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How to Make Your RPG Faster than Greased Lightning When It’s Moving Like Molasses

Image by Wayne Reynolds, curtesy of Paizo.

Leeroy Jenkins had it right, man.

I don’t know if ‘ole Leeroy thought he’d become one of the Internet’s most iconic memes, but he certainly knew there were times when your game needs to move the action along.

To be clear, I’m not suggesting that one of your party members should consistently hijack your pen and paper D&D or Pathfinder game by jumping into a decision quicker than a hedgehog’s wink, but we’ve all been in situations where the game was dragging and a decision needed to be made between the right hallway or the left hallway.

I’m just suggesting that an occasional Leeroy Jenkins might not be a bad thing to speed up your game when it is slow as molasses running uphill in January.

How to Make Your RPG Faster than Greased Lightning When It’s Moving Like Molasses

1. Pull a Leeroy Jenkins. In fact, this is my first suggestion. If your group has been dithering for a while and are having trouble pulling the trigger on a plan, sometimes you as a player can take it upon yourself to run headlong into the action.

Don’t do this often, mind you. It’s poor form to be of the type that always dominates the action, but if you’re typically a team player and it’s clear that your group is dragging its feet on a decision, it’s actually good to pull a Leeroy every now and again.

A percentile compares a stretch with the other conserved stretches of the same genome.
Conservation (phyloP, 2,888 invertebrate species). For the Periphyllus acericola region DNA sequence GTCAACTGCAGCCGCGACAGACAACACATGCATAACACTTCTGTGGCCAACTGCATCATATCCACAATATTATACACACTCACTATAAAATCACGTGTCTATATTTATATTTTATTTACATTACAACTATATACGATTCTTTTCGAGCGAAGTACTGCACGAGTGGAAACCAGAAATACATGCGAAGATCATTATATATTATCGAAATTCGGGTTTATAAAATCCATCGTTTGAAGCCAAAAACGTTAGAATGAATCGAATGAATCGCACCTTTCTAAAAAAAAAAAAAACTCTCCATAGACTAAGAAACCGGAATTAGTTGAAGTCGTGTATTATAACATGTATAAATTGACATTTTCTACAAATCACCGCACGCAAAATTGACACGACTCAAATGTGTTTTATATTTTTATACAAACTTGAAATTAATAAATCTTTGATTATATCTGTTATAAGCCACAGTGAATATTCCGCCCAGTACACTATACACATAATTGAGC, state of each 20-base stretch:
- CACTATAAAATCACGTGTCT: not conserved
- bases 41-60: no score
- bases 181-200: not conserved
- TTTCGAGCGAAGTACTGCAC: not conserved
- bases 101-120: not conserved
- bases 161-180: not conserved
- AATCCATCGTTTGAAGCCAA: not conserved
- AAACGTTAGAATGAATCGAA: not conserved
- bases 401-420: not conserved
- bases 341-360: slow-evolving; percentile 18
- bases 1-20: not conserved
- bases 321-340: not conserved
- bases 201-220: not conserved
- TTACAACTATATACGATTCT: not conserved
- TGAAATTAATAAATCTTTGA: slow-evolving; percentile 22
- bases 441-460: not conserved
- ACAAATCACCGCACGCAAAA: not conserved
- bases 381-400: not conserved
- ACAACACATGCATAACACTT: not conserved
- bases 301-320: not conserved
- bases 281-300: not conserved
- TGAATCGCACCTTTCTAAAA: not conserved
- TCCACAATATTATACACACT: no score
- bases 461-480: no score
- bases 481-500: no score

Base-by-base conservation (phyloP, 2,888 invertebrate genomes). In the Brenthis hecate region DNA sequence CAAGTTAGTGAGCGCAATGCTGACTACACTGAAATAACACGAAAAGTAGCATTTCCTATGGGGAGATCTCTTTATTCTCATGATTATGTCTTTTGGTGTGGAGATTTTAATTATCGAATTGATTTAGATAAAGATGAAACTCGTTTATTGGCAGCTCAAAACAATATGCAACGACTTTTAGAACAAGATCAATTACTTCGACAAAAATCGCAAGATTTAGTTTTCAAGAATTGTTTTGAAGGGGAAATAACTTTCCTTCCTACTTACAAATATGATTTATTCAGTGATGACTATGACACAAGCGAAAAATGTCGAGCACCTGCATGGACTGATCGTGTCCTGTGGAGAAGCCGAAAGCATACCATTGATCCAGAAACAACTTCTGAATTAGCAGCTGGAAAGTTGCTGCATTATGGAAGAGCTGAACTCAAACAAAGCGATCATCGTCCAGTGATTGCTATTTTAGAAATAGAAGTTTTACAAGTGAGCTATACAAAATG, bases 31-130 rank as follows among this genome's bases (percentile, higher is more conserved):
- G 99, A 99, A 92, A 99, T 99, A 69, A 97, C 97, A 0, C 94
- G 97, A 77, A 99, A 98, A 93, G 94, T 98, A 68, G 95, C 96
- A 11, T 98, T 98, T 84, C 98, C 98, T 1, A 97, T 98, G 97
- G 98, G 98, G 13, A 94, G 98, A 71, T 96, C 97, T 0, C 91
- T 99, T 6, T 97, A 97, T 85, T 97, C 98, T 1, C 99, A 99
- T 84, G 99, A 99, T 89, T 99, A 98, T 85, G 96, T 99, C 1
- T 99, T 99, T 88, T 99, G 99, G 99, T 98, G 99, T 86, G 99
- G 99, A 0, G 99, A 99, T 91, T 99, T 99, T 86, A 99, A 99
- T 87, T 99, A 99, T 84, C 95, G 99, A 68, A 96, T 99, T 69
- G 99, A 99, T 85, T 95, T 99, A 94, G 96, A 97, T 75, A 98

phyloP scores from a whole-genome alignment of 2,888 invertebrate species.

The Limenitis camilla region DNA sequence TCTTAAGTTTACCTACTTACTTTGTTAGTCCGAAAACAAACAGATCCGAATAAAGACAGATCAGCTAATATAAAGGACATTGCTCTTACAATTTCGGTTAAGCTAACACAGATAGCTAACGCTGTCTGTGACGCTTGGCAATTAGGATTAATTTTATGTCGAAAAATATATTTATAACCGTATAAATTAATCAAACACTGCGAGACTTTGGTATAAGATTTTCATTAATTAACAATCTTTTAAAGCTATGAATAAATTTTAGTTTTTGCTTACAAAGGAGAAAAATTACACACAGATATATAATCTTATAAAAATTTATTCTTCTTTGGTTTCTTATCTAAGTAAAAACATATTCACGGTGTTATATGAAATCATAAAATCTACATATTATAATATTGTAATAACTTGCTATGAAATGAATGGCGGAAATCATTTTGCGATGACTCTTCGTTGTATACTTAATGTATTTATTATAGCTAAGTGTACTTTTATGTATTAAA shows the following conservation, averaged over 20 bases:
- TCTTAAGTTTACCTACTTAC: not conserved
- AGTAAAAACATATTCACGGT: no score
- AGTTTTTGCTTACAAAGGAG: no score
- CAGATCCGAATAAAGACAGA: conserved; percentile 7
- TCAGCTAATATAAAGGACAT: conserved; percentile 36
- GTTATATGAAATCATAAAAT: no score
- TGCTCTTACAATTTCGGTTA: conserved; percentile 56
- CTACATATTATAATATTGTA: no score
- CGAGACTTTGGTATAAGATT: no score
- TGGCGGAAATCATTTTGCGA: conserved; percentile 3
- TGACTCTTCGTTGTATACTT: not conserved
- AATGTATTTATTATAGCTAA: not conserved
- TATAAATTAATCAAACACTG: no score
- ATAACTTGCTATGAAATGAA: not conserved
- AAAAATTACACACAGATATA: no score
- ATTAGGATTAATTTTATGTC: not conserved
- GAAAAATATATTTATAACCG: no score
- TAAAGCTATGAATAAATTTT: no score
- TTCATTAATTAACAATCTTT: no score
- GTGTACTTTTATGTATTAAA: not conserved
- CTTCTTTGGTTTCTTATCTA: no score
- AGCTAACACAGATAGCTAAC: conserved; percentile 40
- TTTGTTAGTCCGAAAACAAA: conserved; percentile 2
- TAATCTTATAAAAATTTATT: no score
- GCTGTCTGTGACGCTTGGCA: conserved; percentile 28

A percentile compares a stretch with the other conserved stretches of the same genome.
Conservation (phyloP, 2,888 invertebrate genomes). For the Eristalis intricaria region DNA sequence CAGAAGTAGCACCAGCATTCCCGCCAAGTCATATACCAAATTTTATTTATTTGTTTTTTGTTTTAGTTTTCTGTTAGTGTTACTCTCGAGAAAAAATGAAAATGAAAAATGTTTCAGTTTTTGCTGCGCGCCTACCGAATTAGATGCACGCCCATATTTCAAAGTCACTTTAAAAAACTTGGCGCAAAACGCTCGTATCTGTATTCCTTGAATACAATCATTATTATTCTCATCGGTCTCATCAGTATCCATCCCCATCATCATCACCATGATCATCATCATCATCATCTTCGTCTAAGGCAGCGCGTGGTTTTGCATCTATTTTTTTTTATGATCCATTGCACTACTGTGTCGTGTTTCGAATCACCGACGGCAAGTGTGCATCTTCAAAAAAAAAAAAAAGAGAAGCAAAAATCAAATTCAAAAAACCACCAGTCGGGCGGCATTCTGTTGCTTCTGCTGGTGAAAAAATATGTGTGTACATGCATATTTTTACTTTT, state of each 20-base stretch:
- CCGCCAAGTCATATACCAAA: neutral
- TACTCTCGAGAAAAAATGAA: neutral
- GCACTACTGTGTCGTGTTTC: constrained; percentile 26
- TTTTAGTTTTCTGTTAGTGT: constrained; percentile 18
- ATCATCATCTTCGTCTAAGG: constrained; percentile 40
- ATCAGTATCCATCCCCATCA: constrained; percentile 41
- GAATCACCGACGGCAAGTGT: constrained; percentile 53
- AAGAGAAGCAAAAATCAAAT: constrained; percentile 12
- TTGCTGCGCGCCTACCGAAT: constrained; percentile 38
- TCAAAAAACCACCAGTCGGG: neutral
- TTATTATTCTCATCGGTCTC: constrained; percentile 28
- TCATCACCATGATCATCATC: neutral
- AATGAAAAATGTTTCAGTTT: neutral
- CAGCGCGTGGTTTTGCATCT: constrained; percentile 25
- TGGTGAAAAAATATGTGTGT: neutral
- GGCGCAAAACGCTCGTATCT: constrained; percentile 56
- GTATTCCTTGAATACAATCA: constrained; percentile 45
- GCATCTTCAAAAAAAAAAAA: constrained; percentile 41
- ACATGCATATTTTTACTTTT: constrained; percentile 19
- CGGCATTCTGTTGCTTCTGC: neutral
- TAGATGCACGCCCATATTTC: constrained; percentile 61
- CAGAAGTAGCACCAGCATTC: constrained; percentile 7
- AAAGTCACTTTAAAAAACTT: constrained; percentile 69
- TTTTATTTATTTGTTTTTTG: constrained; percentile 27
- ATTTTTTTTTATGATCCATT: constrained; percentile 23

2. Pull a Chandler. Leeroy is for the players, while Chandler is for the GM, because there are things a GM can do to speed up the action as well.

Raymond Chandler was a novelist who wrote this about writer’s block: “When in doubt, have a man come through the door with a gun in his hand.” This has widely become known as Chandler’s Law.

If you as the GM are witnessing your players struggle to make a decision within a reasonable time frame, bring the action to them. Spring an ambush on them. Have the baddie bring the action to them. Cave in one of the tunnels to limit their options. Have them hear a sound.

Whatever. It should not be a big deal and it certainly shouldn’t wipe the party. The point is just to create a situation that captures their thoughts.

3. Slow them down to speed them up. If the players are talking in circles and never coming to a decision, simply ask them, “What are the clues you have thus far?”

The act of them slowing down their idle chatter in order to organize their thoughts of the information they know can actually help speed up their game. Reviewing their notes can often help bring a clear decision faster.

4. Send an NPC at them. Maybe they need one more small little clue or a simply nudge in the back. A simple NPC interaction might do the trick.

If they are having trouble with a locale, then simply noting the features of the room one more time might do it.


Then again, you might just have a slow group, and that’s OK. It’s not the end of the world. Still, it’s a bummer when large chunks of your play session are wasted through not being able to make decisions in a reasonable amount of time.

Just ask Leeroy Jenkins.

What are you favorite strategies for moving things along in your favorite TTRPG?  Let us know by sharing your tips and tricks in our Character Sheets Facebook group!

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